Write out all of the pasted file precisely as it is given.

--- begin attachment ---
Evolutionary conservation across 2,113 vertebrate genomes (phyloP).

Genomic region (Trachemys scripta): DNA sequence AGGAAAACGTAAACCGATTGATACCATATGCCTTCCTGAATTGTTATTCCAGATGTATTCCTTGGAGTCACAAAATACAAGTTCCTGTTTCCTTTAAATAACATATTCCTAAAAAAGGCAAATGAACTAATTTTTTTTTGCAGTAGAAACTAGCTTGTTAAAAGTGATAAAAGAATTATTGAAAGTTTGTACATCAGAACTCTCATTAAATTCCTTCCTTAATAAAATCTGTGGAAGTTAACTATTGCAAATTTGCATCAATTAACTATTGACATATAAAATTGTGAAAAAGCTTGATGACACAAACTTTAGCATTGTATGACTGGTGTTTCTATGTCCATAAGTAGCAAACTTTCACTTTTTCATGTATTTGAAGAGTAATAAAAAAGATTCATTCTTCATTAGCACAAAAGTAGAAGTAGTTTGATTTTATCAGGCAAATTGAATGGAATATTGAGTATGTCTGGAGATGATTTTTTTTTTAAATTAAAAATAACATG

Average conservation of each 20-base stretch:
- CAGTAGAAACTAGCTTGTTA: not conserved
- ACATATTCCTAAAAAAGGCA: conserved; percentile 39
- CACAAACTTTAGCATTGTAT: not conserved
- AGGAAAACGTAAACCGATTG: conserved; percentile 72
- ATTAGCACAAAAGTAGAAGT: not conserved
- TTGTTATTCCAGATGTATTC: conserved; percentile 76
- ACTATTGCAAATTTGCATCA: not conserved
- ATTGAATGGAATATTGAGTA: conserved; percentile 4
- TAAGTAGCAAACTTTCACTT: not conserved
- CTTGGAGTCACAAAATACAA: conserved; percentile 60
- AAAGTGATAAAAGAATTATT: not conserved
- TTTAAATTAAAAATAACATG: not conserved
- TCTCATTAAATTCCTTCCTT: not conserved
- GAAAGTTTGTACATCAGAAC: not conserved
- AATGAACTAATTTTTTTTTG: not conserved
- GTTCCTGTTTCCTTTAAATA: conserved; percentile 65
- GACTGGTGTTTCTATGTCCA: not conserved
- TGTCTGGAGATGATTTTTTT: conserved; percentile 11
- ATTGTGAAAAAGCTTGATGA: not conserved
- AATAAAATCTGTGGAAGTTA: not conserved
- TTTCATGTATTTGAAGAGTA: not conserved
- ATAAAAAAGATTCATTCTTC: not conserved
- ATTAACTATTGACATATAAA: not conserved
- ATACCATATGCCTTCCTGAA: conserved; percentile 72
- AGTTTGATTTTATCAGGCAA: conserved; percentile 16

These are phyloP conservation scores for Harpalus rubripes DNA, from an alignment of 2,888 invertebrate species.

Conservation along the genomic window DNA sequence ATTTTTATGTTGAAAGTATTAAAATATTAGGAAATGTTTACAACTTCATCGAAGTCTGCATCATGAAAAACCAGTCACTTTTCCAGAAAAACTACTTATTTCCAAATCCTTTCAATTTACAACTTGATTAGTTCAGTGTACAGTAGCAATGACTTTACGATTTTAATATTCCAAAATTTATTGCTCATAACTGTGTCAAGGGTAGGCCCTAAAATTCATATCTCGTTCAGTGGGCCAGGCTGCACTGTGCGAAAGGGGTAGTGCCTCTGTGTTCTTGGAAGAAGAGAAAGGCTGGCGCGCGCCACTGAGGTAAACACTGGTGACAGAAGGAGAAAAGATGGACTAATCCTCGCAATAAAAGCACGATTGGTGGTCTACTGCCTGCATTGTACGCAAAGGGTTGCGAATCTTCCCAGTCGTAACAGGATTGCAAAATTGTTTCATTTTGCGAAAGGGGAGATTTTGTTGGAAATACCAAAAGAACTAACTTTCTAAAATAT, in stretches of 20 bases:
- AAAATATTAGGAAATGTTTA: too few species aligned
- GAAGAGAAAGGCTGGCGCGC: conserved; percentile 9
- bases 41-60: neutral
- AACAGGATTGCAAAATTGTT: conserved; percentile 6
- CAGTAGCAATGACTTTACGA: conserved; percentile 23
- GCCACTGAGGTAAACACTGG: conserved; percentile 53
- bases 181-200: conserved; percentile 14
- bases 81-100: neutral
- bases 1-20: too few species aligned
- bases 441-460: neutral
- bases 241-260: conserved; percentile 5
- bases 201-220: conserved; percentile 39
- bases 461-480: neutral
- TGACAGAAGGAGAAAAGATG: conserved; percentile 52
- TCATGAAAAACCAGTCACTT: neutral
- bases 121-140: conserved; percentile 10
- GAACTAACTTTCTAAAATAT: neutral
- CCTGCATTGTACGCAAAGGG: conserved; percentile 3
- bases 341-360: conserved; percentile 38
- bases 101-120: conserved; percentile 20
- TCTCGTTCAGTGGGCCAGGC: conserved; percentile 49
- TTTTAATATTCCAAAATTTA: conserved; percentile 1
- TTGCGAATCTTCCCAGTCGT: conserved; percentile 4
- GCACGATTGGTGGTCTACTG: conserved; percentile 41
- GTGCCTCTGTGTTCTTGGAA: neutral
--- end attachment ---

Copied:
Evolutionary conservation across 2,113 vertebrate genomes (phyloP).

Genomic region (Trachemys scripta): DNA sequence AGGAAAACGTAAACCGATTGATACCATATGCCTTCCTGAATTGTTATTCCAGATGTATTCCTTGGAGTCACAAAATACAAGTTCCTGTTTCCTTTAAATAACATATTCCTAAAAAAGGCAAATGAACTAATTTTTTTTTGCAGTAGAAACTAGCTTGTTAAAAGTGATAAAAGAATTATTGAAAGTTTGTACATCAGAACTCTCATTAAATTCCTTCCTTAATAAAATCTGTGGAAGTTAACTATTGCAAATTTGCATCAATTAACTATTGACATATAAAATTGTGAAAAAGCTTGATGACACAAACTTTAGCATTGTATGACTGGTGTTTCTATGTCCATAAGTAGCAAACTTTCACTTTTTCATGTATTTGAAGAGTAATAAAAAAGATTCATTCTTCATTAGCACAAAAGTAGAAGTAGTTTGATTTTATCAGGCAAATTGAATGGAATATTGAGTATGTCTGGAGATGATTTTTTTTTTAAATTAAAAATAACATG

Average conservation of each 20-base stretch:
- CAGTAGAAACTAGCTTGTTA: not conserved
- ACATATTCCTAAAAAAGGCA: conserved; percentile 39
- CACAAACTTTAGCATTGTAT: not conserved
- AGGAAAACGTAAACCGATTG: conserved; percentile 72
- ATTAGCACAAAAGTAGAAGT: not conserved
- TTGTTATTCCAGATGTATTC: conserved; percentile 76
- ACTATTGCAAATTTGCATCA: not conserved
- ATTGAATGGAATATTGAGTA: conserved; percentile 4
- TAAGTAGCAAACTTTCACTT: not conserved
- CTTGGAGTCACAAAATACAA: conserved; percentile 60
- AAAGTGATAAAAGAATTATT: not conserved
- TTTAAATTAAAAATAACATG: not conserved
- TCTCATTAAATTCCTTCCTT: not conserved
- GAAAGTTTGTACATCAGAAC: not conserved
- AATGAACTAATTTTTTTTTG: not conserved
- GTTCCTGTTTCCTTTAAATA: conserved; percentile 65
- GACTGGTGTTTCTATGTCCA: not conserved
- TGTCTGGAGATGATTTTTTT: conserved; percentile 11
- ATTGTGAAAAAGCTTGATGA: not conserved
- AATAAAATCTGTGGAAGTTA: not conserved
- TTTCATGTATTTGAAGAGTA: not conserved
- ATAAAAAAGATTCATTCTTC: not conserved
- ATTAACTATTGACATATAAA: not conserved
- ATACCATATGCCTTCCTGAA: conserved; percentile 72
- AGTTTGATTTTATCAGGCAA: conserved; percentile 16

These are phyloP conservation scores for Harpalus rubripes DNA, from an alignment of 2,888 invertebrate species.

Conservation along the genomic window DNA sequence ATTTTTATGTTGAAAGTATTAAAATATTAGGAAATGTTTACAACTTCATCGAAGTCTGCATCATGAAAAACCAGTCACTTTTCCAGAAAAACTACTTATTTCCAAATCCTTTCAATTTACAACTTGATTAGTTCAGTGTACAGTAGCAATGACTTTACGATTTTAATATTCCAAAATTTATTGCTCATAACTGTGTCAAGGGTAGGCCCTAAAATTCATATCTCGTTCAGTGGGCCAGGCTGCACTGTGCGAAAGGGGTAGTGCCTCTGTGTTCTTGGAAGAAGAGAAAGGCTGGCGCGCGCCACTGAGGTAAACACTGGTGACAGAAGGAGAAAAGATGGACTAATCCTCGCAATAAAAGCACGATTGGTGGTCTACTGCCTGCATTGTACGCAAAGGGTTGCGAATCTTCCCAGTCGTAACAGGATTGCAAAATTGTTTCATTTTGCGAAAGGGGAGATTTTGTTGGAAATACCAAAAGAACTAACTTTCTAAAATAT, in stretches of 20 bases:
- AAAATATTAGGAAATGTTTA: too few species aligned
- GAAGAGAAAGGCTGGCGCGC: conserved; percentile 9
- bases 41-60: neutral
- AACAGGATTGCAAAATTGTT: conserved; percentile 6
- CAGTAGCAATGACTTTACGA: conserved; percentile 23
- GCCACTGAGGTAAACACTGG: conserved; percentile 53
- bases 181-200: conserved; percentile 14
- bases 81-100: neutral
- bases 1-20: too few species aligned
- bases 441-460: neutral
- bases 241-260: conserved; percentile 5
- bases 201-220: conserved; percentile 39
- bases 461-480: neutral
- TGACAGAAGGAGAAAAGATG: conserved; percentile 52
- TCATGAAAAACCAGTCACTT: neutral
- bases 121-140: conserved; percentile 10
- GAACTAACTTTCTAAAATAT: neutral
- CCTGCATTGTACGCAAAGGG: conserved; percentile 3
- bases 341-360: conserved; percentile 38
- bases 101-120: conserved; percentile 20
- TCTCGTTCAGTGGGCCAGGC: conserved; percentile 49
- TTTTAATATTCCAAAATTTA: conserved; percentile 1
- TTGCGAATCTTCCCAGTCGT: conserved; percentile 4
- GCACGATTGGTGGTCTACTG: conserved; percentile 41
- GTGCCTCTGTGTTCTTGGAA: neutral